Taiwan is a country whose local cinema consistently punches above its weight, and the latest gem to emerge from the island is a truly outstanding piece of folk horror. Directed by Kevin Ko, Incantation is not just a commercial success but a critical hit too: how rare is it for a horror film to receive 14 Golden Horse nominations including Best Picture, Director, Screenplay, and Actress? It deserves the acclaim. This is far and away the best horror feature in what has been an excellent year.
Li Ruo-nan (Tsai Hsuan-yen) and her friends visit a remote religious commune, documenting their visit as they go. When they break a religious taboo they are cursed for their transgressions. Six years later, Ruo-nan leaves psychiatric care and reclaims her abandoned daughter – only to discover that the curse may have been passed onto her as well.
If you want a quick, easy comparison to Incantation, think of it as Ring crossed with The Blair Witch Project. The film is presented as found footage, apparently edited together by Ruo-nan to explain her predicament and to beg for the audience’s help. It is a clever narrative choice on Ko’s part – he also wrote the film with Chang Che-wei – because it avoids the most consistent shortfall of the found footage format. Usually it is unclear where the found footage has come from, story-wise, or who edited it all together. Here there is a reason, and a smart one, delivered upfront to the viewers and making all of them complicit in the film’s events. It is a hell of a way to drive audience engagement.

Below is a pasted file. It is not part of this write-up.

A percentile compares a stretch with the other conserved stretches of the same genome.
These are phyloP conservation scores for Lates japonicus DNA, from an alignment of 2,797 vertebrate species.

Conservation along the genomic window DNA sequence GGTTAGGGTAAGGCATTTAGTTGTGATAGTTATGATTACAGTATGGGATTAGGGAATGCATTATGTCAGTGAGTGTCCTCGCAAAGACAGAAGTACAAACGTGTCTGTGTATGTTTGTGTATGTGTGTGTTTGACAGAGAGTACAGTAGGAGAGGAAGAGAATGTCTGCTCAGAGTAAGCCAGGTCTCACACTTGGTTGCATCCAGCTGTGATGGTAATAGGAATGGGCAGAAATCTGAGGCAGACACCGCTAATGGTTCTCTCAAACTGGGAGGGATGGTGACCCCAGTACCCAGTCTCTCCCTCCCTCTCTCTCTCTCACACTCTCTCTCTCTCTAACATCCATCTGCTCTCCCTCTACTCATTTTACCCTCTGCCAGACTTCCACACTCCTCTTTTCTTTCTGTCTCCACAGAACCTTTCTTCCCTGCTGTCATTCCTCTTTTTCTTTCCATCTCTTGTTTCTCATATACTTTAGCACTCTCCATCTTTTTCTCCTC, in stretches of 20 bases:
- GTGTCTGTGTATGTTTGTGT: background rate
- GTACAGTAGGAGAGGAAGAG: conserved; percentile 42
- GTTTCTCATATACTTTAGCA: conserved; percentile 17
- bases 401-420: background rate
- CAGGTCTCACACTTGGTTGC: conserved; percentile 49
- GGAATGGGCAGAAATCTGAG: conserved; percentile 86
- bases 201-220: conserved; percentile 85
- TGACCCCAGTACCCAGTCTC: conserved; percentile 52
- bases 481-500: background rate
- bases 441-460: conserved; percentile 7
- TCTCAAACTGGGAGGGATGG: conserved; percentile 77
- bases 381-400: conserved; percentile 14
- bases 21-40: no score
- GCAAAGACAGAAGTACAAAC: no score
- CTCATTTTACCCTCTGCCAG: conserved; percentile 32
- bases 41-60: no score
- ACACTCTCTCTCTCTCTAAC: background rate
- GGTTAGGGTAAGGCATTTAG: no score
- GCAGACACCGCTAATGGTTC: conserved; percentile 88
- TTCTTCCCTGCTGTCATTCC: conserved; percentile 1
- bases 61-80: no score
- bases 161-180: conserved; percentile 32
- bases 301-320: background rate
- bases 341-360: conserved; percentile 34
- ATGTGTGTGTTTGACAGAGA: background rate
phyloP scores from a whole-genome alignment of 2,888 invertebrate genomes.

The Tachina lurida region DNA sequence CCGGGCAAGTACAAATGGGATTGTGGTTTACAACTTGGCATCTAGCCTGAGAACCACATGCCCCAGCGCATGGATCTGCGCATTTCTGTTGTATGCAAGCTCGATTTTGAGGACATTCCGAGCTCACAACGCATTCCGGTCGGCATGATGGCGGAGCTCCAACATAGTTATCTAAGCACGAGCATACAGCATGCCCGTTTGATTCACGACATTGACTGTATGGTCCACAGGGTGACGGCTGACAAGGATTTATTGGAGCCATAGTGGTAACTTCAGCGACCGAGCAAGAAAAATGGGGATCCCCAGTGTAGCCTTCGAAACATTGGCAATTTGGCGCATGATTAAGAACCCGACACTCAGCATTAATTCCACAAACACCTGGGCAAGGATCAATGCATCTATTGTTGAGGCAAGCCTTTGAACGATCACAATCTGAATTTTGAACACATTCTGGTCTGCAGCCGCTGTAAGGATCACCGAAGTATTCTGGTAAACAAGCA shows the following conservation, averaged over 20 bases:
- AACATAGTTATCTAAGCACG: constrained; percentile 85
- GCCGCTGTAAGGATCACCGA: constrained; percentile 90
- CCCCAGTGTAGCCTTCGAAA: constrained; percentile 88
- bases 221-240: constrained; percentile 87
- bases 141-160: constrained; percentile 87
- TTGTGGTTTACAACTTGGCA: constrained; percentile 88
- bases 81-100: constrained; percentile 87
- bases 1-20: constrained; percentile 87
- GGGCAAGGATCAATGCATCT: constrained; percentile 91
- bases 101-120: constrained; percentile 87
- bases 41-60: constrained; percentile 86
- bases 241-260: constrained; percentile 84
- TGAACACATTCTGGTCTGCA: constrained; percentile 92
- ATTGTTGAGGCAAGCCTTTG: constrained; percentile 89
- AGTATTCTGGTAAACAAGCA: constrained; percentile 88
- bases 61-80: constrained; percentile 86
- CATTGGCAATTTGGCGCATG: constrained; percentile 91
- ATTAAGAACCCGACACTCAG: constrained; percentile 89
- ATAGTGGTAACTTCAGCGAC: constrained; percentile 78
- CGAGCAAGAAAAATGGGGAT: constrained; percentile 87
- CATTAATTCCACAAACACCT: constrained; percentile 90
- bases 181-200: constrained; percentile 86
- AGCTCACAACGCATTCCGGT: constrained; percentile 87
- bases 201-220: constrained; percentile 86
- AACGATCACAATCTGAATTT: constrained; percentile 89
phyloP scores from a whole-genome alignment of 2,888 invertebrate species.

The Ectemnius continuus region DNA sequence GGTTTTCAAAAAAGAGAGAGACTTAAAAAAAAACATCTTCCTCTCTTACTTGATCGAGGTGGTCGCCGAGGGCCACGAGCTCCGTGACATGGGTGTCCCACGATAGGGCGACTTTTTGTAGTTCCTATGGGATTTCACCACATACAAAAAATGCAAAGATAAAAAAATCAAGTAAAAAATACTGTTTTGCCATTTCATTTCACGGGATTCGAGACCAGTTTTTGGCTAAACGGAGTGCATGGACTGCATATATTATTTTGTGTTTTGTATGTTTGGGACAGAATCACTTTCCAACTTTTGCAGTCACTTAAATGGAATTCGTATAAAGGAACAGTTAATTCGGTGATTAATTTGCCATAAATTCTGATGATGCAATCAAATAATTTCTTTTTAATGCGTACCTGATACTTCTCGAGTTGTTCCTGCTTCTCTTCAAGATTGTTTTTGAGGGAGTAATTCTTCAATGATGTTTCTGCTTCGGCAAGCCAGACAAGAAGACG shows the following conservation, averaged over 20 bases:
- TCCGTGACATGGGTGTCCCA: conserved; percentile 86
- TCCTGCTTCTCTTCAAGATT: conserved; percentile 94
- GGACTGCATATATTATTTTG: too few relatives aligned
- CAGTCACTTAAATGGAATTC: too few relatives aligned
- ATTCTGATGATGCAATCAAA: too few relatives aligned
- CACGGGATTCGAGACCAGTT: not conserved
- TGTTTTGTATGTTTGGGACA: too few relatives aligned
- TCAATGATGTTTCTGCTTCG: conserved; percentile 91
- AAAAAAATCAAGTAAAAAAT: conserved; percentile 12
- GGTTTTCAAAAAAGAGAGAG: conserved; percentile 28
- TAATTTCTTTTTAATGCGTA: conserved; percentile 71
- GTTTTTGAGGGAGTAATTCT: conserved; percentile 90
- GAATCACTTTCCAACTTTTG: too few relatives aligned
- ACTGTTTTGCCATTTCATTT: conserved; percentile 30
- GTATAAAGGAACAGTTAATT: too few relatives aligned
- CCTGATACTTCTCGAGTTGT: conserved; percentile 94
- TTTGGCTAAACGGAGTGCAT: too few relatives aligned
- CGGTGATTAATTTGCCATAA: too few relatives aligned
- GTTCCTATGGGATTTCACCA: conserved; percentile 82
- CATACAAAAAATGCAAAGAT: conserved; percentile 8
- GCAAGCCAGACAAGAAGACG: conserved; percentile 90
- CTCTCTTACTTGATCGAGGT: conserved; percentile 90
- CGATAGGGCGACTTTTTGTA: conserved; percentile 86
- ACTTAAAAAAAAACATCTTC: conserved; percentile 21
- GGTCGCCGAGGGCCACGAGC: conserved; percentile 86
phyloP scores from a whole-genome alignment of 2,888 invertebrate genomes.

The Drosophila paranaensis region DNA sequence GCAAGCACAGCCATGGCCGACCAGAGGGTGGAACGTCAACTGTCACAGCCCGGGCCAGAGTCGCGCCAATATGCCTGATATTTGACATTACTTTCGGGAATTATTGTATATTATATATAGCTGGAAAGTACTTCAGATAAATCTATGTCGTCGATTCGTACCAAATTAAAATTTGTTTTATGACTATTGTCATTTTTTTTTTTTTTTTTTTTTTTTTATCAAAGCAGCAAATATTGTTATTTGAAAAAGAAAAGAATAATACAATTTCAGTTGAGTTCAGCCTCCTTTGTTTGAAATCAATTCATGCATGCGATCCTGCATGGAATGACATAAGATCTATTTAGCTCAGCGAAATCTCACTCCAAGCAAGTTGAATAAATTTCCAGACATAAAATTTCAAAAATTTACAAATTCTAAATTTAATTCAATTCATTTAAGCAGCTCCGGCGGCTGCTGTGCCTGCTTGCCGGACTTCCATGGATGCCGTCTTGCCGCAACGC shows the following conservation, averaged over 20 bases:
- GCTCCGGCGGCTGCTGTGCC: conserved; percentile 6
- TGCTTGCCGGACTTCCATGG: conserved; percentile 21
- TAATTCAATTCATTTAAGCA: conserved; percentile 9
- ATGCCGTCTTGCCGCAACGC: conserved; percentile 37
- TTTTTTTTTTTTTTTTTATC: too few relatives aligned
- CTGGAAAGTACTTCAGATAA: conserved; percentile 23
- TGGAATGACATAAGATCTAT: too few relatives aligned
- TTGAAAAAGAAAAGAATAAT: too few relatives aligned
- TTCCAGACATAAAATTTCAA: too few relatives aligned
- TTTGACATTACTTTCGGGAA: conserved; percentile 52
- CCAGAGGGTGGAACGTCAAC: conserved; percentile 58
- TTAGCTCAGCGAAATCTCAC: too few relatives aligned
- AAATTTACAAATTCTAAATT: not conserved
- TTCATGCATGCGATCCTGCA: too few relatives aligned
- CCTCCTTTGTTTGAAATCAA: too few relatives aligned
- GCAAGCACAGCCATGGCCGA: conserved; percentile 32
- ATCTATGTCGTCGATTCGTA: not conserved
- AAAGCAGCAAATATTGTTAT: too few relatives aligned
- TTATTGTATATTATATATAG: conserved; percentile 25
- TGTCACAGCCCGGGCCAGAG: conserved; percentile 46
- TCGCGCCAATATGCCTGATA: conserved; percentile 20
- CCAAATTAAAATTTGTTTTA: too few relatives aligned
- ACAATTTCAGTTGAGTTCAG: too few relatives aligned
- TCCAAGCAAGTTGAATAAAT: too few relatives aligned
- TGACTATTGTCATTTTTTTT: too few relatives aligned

Found footage can be a tremendous gift for horror cinema, because it provides an easy method of restricting the viewer’s perspective to match that of the protagonists. The viewer only sees what the characters see. There is no omniscient point of view, and by limiting what the viewer experiences the horror can be enhanced. Ko uses the opportunities well. Fans of jump scares will find a lot to enjoy, almost as much as fans of rising dread. This is a tense, frightening picture.
The use of Chinese religion and folklore lends a sense of authenticity. The cult which Ruo-nan visits purports to be from Yunnan province in China, and worships a so-called Mother-Buddha. While clearly fictional, the cult echoes enough real-life imagery and mysticism to feel worryingly believable. It shifts the film into a similar bracket to the wealth of Catholic-inspired exorcism films that are released each year, but it also embraces its own ethnicity. Much like Koji Suzuki’s novel Ring (and Hideo Nakata’s film adaptation), it uses modern-day technology and culture to explore something very old and folkloric. It is classic old-school horror fare, but exploits the technology of cinema to make it both immediate and visceral.
Tsai Hsuan-yen is excellent in the lead role. In flashbacks she is a well-adjusted, skeptical women. In present-day sequences she is almost hollowed-out by her experiences, presenting a character that is well past the point of exhaustion or indeed sanity. Huang Sin-ting gives a strong performance as Ruo-nan’s six-year-old daughter Dodo, and despite her young age shows a strong hand in playing a creepy possessed child. Further good performances come from the supporting cast, including Kao Ying-hsuan as Ming – manager of a foster care home – and Sean Lin and Wen Ching-yu as Yuan and Dom – the two men who originally accompanied Ruo-nan to the commune.
Any viewer with an interest in horror will be rewarded by this film. It is creatively inventive, ominous and shocking, and profoundly and impressively effective. Among a growing collection of Taiwanese screen horrors, including Detention, The Tag Along, The Sadness, and Get the Hell Out, Incantation is honestly the best of them I have ever seen.
Incantation is available internationally on Netflix.